Lucas had a rough upbringing. His mom left when he was just three years old, and except for a few contacts here and there over the past twenty years, he had no relationship with her. His dad did his best, but was usually too busy working two or three jobs to make ends meet to provide much guidance himself. Given how little parental support he received, Lucas feels a sense of pride that he has turned out to be a relatively functional adult, able to hold down his entry-level job at a local advertising firm. And yet, relationally, he struggles. Lucas finds that in intimate relationships, both friendships and romantic in nature, he inevitably reaches an impasse where otherwise normal, healthy conflict causes him to go-numb and shut-down, leading others to speculate he is unready for commitment. His therapist friend told him he’s probably feeling “flooded,” and without even asking for a definition, Lucas instinctively nodded his head in agreement. It was as if he reaches a certain point in discussion that he just can’t take anymore and withdraws, emotionally if not physically as well, often taking days to recover. He wants to find a way to soothe himself and stay present long enough to make his way through important matters with friends and partners, but he really never had much of a template for how to support or be compassionate toward himself when he feels overwhelmed.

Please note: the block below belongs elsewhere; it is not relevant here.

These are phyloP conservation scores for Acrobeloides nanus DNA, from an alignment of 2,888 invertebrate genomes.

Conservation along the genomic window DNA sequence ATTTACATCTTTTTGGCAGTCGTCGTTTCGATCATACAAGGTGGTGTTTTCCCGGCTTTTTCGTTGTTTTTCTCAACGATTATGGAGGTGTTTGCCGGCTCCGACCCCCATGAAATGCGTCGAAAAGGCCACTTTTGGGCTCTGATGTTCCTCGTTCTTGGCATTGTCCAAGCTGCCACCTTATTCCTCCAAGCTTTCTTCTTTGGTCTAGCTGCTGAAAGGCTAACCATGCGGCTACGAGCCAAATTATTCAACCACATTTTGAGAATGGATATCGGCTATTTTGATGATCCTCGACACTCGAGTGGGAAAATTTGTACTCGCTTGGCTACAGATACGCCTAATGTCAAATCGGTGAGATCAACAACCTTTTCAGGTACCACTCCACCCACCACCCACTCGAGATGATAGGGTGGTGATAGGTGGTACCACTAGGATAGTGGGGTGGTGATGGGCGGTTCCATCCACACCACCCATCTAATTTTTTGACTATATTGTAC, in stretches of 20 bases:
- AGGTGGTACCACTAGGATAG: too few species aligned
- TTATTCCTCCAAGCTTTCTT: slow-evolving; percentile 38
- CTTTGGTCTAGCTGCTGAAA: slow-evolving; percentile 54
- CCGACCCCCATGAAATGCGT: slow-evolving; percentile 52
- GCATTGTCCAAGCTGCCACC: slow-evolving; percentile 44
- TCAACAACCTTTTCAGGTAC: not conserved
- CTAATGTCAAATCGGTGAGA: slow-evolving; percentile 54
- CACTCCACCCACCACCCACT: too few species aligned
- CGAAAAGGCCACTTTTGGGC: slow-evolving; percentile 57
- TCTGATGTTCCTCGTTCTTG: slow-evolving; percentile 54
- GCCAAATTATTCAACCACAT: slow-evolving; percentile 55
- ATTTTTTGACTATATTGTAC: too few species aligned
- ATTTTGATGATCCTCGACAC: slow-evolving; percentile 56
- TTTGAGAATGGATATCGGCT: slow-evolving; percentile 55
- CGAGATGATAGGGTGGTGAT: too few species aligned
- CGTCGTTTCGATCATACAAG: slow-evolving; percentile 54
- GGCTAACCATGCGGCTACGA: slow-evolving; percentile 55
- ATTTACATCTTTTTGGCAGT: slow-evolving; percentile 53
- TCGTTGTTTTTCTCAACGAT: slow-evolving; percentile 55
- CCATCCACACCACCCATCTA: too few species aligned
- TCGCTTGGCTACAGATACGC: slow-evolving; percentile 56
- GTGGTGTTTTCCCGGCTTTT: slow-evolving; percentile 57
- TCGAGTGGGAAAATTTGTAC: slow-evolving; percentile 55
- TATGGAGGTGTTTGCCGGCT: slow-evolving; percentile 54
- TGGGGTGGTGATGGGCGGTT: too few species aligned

Am I Emotionally Overwhelmed?
Being emotionally overwhelmed can happen to anyone at any point in life for a variety of reasons. Some people feel emotionally overwhelmed because the pace of life requires them to pay pay attention to so many different people, situations, and/or tasks. Other people feel overwhelmed at the state of the world, feeling like things are on the fast-track to “hell in a handbasket.” Still others are able to maintain their emotional state in many situations such as jobs or light social interactions, but find that the intimacy of deep friendships or romantic partnerships cause them to shut down and clam up.
Emotionally Overwhelmed: What Does it Mean?
People often describe the sensation of being emotionally overwhelmed using a variety of terms: stress, anxiety, fear, “overdosing on life,” etc. One other common term often used by those in the mental health field is the sensation of being “flooded” or “drowning.” Like someone fighting against a current that is just too strong, being emotionally overwhelmed is defined generally as the inability to cope with what feels like (and in actuality, may be) wave after wave of emotionally-provocative stimulus to the extent that they must emotionally and/or physically withdraw in order to regain a sense of safety.